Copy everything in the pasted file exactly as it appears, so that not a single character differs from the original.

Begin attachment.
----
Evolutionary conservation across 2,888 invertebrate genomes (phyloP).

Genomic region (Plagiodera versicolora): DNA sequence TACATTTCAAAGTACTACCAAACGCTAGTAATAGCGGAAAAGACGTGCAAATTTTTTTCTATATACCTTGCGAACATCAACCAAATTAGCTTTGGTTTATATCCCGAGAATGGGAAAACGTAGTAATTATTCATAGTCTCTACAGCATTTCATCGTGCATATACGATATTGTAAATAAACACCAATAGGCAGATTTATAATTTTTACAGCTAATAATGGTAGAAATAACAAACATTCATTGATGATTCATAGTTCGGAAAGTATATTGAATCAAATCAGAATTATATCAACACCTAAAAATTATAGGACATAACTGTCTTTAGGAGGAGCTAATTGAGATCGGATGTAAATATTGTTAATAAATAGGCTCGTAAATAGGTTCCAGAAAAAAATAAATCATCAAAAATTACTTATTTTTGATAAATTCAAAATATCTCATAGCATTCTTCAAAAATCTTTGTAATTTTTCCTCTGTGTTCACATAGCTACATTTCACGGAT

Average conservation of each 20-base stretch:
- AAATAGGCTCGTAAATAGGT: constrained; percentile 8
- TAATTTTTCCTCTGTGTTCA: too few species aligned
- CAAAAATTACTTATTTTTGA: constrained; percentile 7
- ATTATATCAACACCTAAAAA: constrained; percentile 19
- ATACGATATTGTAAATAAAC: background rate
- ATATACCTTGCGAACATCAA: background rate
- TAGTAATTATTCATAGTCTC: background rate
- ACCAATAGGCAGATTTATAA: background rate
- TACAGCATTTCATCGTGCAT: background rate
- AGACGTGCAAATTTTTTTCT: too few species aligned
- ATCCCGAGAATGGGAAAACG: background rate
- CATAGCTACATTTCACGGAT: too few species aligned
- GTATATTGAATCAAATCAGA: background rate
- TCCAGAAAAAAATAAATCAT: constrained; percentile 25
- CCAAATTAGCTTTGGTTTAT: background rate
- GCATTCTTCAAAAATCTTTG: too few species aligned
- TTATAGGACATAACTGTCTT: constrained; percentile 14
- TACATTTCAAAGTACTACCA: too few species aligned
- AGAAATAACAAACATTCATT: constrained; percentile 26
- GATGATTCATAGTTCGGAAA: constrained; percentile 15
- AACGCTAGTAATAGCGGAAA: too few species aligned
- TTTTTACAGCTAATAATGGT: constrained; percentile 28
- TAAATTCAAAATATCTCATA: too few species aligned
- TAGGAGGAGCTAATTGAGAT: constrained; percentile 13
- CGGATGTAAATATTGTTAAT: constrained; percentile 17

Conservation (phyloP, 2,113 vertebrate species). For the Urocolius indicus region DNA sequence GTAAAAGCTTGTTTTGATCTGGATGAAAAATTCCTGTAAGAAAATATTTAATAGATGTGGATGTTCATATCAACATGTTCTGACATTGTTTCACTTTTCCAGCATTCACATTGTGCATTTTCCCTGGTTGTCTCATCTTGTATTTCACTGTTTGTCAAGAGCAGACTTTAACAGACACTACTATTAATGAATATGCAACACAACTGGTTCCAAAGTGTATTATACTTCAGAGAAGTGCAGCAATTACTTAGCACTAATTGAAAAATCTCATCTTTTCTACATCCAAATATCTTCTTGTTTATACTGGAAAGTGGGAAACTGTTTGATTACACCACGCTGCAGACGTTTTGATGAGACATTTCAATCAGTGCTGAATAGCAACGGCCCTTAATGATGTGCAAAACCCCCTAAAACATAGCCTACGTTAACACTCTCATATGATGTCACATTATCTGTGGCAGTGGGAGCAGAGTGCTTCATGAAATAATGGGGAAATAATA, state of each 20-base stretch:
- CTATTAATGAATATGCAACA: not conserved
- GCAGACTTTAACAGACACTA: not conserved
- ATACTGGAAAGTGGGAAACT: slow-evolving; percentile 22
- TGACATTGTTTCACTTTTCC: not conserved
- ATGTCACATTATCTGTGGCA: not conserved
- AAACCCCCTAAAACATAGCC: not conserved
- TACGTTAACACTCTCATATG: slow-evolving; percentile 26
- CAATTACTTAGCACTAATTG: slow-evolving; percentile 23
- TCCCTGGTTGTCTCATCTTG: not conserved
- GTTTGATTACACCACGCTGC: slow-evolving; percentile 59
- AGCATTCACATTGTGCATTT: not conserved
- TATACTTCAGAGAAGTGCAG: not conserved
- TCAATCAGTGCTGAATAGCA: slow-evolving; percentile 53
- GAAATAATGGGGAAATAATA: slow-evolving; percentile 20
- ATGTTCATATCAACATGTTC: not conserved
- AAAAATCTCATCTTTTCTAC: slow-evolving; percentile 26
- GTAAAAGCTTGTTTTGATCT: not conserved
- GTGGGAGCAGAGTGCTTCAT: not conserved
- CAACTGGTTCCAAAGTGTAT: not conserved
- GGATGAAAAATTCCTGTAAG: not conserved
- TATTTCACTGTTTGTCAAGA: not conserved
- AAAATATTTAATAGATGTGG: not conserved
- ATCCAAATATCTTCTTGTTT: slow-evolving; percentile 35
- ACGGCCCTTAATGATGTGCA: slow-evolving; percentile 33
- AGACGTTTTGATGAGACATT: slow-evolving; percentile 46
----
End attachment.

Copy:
Evolutionary conservation across 2,888 invertebrate genomes (phyloP).

Genomic region (Plagiodera versicolora): DNA sequence TACATTTCAAAGTACTACCAAACGCTAGTAATAGCGGAAAAGACGTGCAAATTTTTTTCTATATACCTTGCGAACATCAACCAAATTAGCTTTGGTTTATATCCCGAGAATGGGAAAACGTAGTAATTATTCATAGTCTCTACAGCATTTCATCGTGCATATACGATATTGTAAATAAACACCAATAGGCAGATTTATAATTTTTACAGCTAATAATGGTAGAAATAACAAACATTCATTGATGATTCATAGTTCGGAAAGTATATTGAATCAAATCAGAATTATATCAACACCTAAAAATTATAGGACATAACTGTCTTTAGGAGGAGCTAATTGAGATCGGATGTAAATATTGTTAATAAATAGGCTCGTAAATAGGTTCCAGAAAAAAATAAATCATCAAAAATTACTTATTTTTGATAAATTCAAAATATCTCATAGCATTCTTCAAAAATCTTTGTAATTTTTCCTCTGTGTTCACATAGCTACATTTCACGGAT

Average conservation of each 20-base stretch:
- AAATAGGCTCGTAAATAGGT: constrained; percentile 8
- TAATTTTTCCTCTGTGTTCA: too few species aligned
- CAAAAATTACTTATTTTTGA: constrained; percentile 7
- ATTATATCAACACCTAAAAA: constrained; percentile 19
- ATACGATATTGTAAATAAAC: background rate
- ATATACCTTGCGAACATCAA: background rate
- TAGTAATTATTCATAGTCTC: background rate
- ACCAATAGGCAGATTTATAA: background rate
- TACAGCATTTCATCGTGCAT: background rate
- AGACGTGCAAATTTTTTTCT: too few species aligned
- ATCCCGAGAATGGGAAAACG: background rate
- CATAGCTACATTTCACGGAT: too few species aligned
- GTATATTGAATCAAATCAGA: background rate
- TCCAGAAAAAAATAAATCAT: constrained; percentile 25
- CCAAATTAGCTTTGGTTTAT: background rate
- GCATTCTTCAAAAATCTTTG: too few species aligned
- TTATAGGACATAACTGTCTT: constrained; percentile 14
- TACATTTCAAAGTACTACCA: too few species aligned
- AGAAATAACAAACATTCATT: constrained; percentile 26
- GATGATTCATAGTTCGGAAA: constrained; percentile 15
- AACGCTAGTAATAGCGGAAA: too few species aligned
- TTTTTACAGCTAATAATGGT: constrained; percentile 28
- TAAATTCAAAATATCTCATA: too few species aligned
- TAGGAGGAGCTAATTGAGAT: constrained; percentile 13
- CGGATGTAAATATTGTTAAT: constrained; percentile 17

Conservation (phyloP, 2,113 vertebrate species). For the Urocolius indicus region DNA sequence GTAAAAGCTTGTTTTGATCTGGATGAAAAATTCCTGTAAGAAAATATTTAATAGATGTGGATGTTCATATCAACATGTTCTGACATTGTTTCACTTTTCCAGCATTCACATTGTGCATTTTCCCTGGTTGTCTCATCTTGTATTTCACTGTTTGTCAAGAGCAGACTTTAACAGACACTACTATTAATGAATATGCAACACAACTGGTTCCAAAGTGTATTATACTTCAGAGAAGTGCAGCAATTACTTAGCACTAATTGAAAAATCTCATCTTTTCTACATCCAAATATCTTCTTGTTTATACTGGAAAGTGGGAAACTGTTTGATTACACCACGCTGCAGACGTTTTGATGAGACATTTCAATCAGTGCTGAATAGCAACGGCCCTTAATGATGTGCAAAACCCCCTAAAACATAGCCTACGTTAACACTCTCATATGATGTCACATTATCTGTGGCAGTGGGAGCAGAGTGCTTCATGAAATAATGGGGAAATAATA, state of each 20-base stretch:
- CTATTAATGAATATGCAACA: not conserved
- GCAGACTTTAACAGACACTA: not conserved
- ATACTGGAAAGTGGGAAACT: slow-evolving; percentile 22
- TGACATTGTTTCACTTTTCC: not conserved
- ATGTCACATTATCTGTGGCA: not conserved
- AAACCCCCTAAAACATAGCC: not conserved
- TACGTTAACACTCTCATATG: slow-evolving; percentile 26
- CAATTACTTAGCACTAATTG: slow-evolving; percentile 23
- TCCCTGGTTGTCTCATCTTG: not conserved
- GTTTGATTACACCACGCTGC: slow-evolving; percentile 59
- AGCATTCACATTGTGCATTT: not conserved
- TATACTTCAGAGAAGTGCAG: not conserved
- TCAATCAGTGCTGAATAGCA: slow-evolving; percentile 53
- GAAATAATGGGGAAATAATA: slow-evolving; percentile 20
- ATGTTCATATCAACATGTTC: not conserved
- AAAAATCTCATCTTTTCTAC: slow-evolving; percentile 26
- GTAAAAGCTTGTTTTGATCT: not conserved
- GTGGGAGCAGAGTGCTTCAT: not conserved
- CAACTGGTTCCAAAGTGTAT: not conserved
- GGATGAAAAATTCCTGTAAG: not conserved
- TATTTCACTGTTTGTCAAGA: not conserved
- AAAATATTTAATAGATGTGG: not conserved
- ATCCAAATATCTTCTTGTTT: slow-evolving; percentile 35
- ACGGCCCTTAATGATGTGCA: slow-evolving; percentile 33
- AGACGTTTTGATGAGACATT: slow-evolving; percentile 46